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Joe Girardi looks tortured as Yankees slide into last place

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Time for Yankees to unload? (1:14)

The Baseball Tonight crew evaluates if it Is finally time for the Yankees to sell and look towards the future. (1:14)

DENVER -- New York Yankees manager Joe Girardi often looks like he'd rather be anywhere but in a room full of reporters. On Wednesday in the Coors Field road office, Girardi appeared a little more tortured than usual when he was asked about how his last-place team began what has been presented as a sort of Waterloo of the 2016 season by losing two games against the middling Colorado Rockies.

Girardi's increased tension was the residue of a 6-3 defeat to the Rockies. His team lost 13-10 on Tuesday to begin an 11-game stretch in which the Yankees play home and away series with the Rockies and the terrible Twins. With about 15 reporters in his tiny office at Coors, Girardi wasn't in the mood to lament how the Yankees started their creampuff string with two losses to take sole possession of last in the AL East.

"We don't look at it that way," Girardi said. "Baseball teams are professional baseball teams. These guys score a lot of runs. I don't care who you are playing. If you don't play well, you are going to get your butts beat. We didn't pitch well here."

Ivan Nova allowed five runs on 10 hits in five innings.

"Everyone wants to talk about the schedule," Girardi said. "If you start thinking that you are just going to throw your gloves out there, that ain't going to happen. Not in this league."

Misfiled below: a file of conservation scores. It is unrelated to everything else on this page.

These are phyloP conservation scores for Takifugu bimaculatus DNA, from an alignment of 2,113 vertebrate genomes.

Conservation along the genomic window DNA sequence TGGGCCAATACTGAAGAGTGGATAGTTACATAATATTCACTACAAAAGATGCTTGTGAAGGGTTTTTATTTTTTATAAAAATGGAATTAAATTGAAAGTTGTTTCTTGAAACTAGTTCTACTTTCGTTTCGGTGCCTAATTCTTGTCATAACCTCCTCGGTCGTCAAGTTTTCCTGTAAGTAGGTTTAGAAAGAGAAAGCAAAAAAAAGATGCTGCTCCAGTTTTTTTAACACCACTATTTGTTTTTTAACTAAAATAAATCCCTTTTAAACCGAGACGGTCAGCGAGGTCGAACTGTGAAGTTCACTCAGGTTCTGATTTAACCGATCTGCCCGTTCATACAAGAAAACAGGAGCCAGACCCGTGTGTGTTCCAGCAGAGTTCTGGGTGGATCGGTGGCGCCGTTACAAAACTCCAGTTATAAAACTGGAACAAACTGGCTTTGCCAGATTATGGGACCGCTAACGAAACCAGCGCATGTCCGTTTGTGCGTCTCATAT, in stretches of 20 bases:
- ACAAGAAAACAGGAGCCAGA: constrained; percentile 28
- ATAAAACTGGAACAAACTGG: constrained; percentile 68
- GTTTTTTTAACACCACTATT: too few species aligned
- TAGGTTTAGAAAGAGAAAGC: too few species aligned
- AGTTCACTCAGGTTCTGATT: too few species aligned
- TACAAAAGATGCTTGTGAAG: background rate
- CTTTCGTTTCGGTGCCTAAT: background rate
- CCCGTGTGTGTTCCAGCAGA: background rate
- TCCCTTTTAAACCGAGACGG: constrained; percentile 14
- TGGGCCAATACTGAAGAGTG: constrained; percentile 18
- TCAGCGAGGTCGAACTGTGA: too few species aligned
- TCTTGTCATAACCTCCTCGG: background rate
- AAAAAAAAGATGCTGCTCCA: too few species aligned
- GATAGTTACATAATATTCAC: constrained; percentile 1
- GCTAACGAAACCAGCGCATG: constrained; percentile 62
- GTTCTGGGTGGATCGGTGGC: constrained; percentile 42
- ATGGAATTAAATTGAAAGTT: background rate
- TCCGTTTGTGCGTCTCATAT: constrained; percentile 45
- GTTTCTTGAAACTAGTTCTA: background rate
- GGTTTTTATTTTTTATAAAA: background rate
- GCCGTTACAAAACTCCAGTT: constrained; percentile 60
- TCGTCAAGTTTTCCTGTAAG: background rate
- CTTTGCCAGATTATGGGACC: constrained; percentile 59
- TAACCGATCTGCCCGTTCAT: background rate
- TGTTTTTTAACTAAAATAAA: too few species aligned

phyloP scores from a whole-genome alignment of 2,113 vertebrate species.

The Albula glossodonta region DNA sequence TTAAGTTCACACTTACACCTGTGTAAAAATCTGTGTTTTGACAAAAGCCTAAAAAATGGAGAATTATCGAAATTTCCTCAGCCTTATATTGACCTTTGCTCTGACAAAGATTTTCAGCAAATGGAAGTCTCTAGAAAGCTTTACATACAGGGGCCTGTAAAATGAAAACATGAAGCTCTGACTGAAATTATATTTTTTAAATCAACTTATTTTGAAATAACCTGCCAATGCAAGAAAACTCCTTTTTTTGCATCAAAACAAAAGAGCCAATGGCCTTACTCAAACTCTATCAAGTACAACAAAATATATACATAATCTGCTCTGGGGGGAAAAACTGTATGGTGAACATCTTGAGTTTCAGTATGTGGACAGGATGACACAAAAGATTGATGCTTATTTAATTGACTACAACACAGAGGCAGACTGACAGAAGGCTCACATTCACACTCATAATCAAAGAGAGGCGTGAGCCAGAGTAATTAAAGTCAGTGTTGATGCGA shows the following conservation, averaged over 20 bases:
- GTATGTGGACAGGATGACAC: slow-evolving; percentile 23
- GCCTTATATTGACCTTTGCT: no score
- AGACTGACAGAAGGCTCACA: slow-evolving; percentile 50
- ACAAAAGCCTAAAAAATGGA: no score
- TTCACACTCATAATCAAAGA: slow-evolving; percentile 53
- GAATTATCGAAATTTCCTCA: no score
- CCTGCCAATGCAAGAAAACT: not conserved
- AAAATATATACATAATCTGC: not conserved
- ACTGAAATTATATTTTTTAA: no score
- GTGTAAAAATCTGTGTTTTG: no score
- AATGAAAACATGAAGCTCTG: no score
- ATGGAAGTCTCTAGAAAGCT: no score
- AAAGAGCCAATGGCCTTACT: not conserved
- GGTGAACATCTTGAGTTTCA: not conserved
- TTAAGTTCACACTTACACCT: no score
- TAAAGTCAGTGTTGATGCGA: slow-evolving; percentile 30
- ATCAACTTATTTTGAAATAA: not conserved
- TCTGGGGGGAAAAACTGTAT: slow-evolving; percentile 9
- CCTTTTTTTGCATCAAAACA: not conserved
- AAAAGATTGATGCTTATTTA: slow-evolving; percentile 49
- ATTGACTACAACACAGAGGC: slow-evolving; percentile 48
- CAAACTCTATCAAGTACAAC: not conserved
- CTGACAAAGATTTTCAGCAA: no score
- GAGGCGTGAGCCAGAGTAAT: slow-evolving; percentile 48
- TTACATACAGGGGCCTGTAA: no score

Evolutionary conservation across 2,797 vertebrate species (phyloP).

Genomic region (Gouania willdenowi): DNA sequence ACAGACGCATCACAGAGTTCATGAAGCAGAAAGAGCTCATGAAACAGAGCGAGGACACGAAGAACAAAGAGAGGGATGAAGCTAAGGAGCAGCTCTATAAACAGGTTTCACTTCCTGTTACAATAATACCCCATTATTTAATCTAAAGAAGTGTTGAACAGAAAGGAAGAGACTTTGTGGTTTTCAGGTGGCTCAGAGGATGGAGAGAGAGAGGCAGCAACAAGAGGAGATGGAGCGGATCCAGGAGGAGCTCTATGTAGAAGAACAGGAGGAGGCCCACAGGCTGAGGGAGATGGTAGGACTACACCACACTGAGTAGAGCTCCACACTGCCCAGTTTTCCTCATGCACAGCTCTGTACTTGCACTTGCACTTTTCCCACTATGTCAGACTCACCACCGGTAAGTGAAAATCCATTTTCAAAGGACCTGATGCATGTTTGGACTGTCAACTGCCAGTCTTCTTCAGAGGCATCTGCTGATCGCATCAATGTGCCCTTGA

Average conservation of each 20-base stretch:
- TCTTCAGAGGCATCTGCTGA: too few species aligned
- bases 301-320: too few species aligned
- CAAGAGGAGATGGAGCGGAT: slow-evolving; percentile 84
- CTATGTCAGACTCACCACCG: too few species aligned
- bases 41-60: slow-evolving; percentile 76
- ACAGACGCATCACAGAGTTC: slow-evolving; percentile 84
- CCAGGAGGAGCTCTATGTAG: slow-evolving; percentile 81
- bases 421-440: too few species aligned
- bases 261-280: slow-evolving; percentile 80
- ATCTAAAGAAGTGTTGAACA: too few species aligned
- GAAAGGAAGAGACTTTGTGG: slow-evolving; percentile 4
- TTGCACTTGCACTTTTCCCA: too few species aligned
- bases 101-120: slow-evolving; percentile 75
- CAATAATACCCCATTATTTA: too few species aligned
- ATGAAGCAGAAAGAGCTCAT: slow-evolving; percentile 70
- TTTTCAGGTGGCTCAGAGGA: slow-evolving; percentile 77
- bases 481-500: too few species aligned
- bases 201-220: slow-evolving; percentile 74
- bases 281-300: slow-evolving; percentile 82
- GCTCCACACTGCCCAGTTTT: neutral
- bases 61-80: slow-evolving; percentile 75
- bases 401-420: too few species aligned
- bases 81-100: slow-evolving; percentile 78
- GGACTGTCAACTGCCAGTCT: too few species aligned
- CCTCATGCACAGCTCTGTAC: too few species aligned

The Yankees didn't have much of a chance with the lineup they put out. There is no DH in the National League ballpark, so Alex Rodriguez was stuck on the bench. Carlos Beltran missed a second straight game because of a knee issue. Mark Teixeira is still out.

This led to a lineup that had Starlin Castro batting third, Chase Headley fourth and Didi Gregorius fifth. The Rockies might have felt like they lucked out in facing the Yankees too.

"Everyone has talked about an important two weeks, and I've said this is important month because we can't keep having months where we aren't making up ground," Girardi said. "If you are losing ground, it is going to be tough to catch up. These are months that we have to play better than the teams that are in front of us."

The Yankees have lost four straight. They are 7-7 in June, which leaves Girardi to preach the same message day after day.

"'Win every series.' The message never changes," he said. "I don't care who you are playing. If you do that, you will not have to worry."

In terms of contending in 2016, the Yankees have much to worry about. They are fifth in a five-team division, and there is little to make you believe they are better than that. Are they really going to play seven games better than the Red Sox, Orioles or Blue Jays over the final 97 games? That seems highly unlikely. At 31-34, the Yankees are only four back in the wild-card race, but nearly half the league is in front of them.

The Yankees next go to Minnesota to face the American League's worst team. It is hard to imagine how Girardi's spirits will be if his team doesn't win at least three of four there. At Target Field, Girardi was pointing to the added plus of having the DH return to the lineup. That is a continuing problem for this franchise: being too reliant on a 40-year-old who has had two hip surgeries. The 39-year-old Beltran is also expected back.

It has been said before, but it bears repeating: Yankees fans might be wise to root against their team over the next nine of Waterloo and through June and July. It might be that the best thing for this franchise is to trade every asset and fight another year. Fooling themselves for the possible but not probable chance of gaining admittance to the one-game, wild-card crapshoot is not a great long-term plan.

The manager still has designs on October, even though the same thing seems to happen day after day, series after series, month after month. It could drive a man crazy.